How middle and high school students perceive the role of school personnel in addressing peer sexual harassment
Peer sexual harassment is a pervasive problem in our schools. Yet, students rarely turn to school personnel for help. Drawing on data from 335 interviews with middle and high school students from eight schools, this study explored how middle and high school students perceive and interpret the role of school personnel in addressing peer sexual harassment.
This study reveals that students embed the responses of school personnel to peer sexual harassment in a larger school culture influenced by gender norms, assumptions and expectations. The findings contribute to our understanding of the systemic problems inherent in schools involving peer sexual harassment and the adult responses to it. This study places peer sexual harassment on a continuum with other forms of gender based violence and other forms of sex discrimination.
Four themes emerge from this study: (1) peer sexual harassment is a common occurrence in schools and students believe that school officials do little to stop it; (2) students believe that the behaviors of school personnel regarding peer sexual harassment support the continuance of the harassment; (3) systemic barriers exist that interfere with student reporting; (4) students want school personnel stop peer sexual harassment and change the culture that feeds it.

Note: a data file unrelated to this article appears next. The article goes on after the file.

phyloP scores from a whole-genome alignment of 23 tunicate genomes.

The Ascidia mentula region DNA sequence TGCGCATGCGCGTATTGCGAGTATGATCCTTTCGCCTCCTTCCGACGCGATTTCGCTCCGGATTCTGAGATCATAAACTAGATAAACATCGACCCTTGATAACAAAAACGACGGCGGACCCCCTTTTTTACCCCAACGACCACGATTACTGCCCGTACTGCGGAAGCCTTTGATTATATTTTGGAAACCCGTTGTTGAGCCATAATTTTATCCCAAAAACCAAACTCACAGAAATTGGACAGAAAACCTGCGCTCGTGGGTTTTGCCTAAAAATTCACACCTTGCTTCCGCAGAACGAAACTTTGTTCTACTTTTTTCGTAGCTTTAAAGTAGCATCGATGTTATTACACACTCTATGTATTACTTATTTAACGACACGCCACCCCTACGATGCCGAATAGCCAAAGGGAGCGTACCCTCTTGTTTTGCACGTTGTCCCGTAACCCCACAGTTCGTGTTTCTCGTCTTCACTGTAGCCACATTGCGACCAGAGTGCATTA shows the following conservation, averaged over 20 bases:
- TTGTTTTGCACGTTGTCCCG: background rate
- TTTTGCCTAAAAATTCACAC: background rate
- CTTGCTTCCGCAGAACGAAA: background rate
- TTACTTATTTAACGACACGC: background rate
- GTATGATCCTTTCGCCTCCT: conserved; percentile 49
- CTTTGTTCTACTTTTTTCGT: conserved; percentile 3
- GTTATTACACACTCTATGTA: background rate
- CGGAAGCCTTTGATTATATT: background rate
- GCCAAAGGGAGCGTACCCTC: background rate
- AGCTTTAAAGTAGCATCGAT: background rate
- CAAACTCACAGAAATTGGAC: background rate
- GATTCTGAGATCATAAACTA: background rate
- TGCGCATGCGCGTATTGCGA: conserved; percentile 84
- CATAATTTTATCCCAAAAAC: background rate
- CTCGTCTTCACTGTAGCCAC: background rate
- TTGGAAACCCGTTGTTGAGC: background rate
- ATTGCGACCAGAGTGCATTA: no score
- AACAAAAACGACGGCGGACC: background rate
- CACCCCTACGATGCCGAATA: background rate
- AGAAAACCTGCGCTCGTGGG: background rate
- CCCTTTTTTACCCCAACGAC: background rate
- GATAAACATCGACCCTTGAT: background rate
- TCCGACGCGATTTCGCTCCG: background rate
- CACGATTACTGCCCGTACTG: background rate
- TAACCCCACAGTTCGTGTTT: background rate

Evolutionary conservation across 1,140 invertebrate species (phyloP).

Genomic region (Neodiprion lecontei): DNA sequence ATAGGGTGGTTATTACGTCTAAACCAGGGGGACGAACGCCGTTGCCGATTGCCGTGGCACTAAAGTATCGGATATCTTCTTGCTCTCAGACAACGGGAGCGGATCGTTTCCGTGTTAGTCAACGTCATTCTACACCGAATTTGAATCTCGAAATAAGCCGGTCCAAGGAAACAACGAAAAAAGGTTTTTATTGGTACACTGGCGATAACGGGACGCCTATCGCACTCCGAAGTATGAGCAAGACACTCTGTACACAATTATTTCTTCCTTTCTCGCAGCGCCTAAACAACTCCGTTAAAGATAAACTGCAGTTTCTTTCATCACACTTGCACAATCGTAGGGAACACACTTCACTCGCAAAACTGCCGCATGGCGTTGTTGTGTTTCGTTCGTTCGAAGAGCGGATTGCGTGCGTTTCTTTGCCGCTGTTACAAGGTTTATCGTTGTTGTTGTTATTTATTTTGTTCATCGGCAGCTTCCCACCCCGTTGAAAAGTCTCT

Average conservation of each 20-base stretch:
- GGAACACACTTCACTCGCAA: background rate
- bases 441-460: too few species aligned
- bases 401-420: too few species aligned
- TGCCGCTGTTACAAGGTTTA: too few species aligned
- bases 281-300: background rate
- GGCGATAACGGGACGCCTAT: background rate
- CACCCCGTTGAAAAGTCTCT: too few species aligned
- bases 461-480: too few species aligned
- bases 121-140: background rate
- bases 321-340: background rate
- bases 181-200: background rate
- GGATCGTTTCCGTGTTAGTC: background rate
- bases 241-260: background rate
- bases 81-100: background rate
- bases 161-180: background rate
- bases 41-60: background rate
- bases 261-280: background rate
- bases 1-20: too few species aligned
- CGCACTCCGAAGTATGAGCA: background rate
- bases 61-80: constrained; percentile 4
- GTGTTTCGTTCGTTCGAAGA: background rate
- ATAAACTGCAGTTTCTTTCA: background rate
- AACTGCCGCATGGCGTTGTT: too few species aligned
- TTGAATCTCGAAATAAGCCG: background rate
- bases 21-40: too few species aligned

This study identifies nine conclusions: (1) Students believe that school officials are not helpful in stopping peer sexual harassment; (2) Students believe that school personnel avoid naming sexual harassing behavior as such; (3) By “prenaming”, students believe that school personnel contribute to the “normalization” of peer sexual harassment; (4) Students attribute peer sexual harassment, in part, to the gender biased attitudes of school personnel which interfere with their responsibilities to create and maintain safe schools; (5) The most common role for school personnel with respect to peer sexual harassment is one of “Hands-off ” or “Bump and run;” (6) School personnel apply a double standard to student conduct that gives boys the liberty to engage in sexually harassing behaviors and often requires girls to adapt to the boys' behavior; (7) Students want school personnel to stop peer sexual harassment; (8) School personnel responses to peer sexual harassment when they witness it and to the students who report it are deterrents to the systematic reporting of peer sexual harassment; and (9) Students want school officials to educate the whole school community about peer sexual harassment, its impact on them and school consequences for this conduct.
The implications for policy, practice and future research are many. The recommendations of the students are appropriate and make sense. Most importantly, students want adults to pay attention to what is happening to them, to take peer sexual harassment seriously and to accept responsibility for maintaining safe school environments.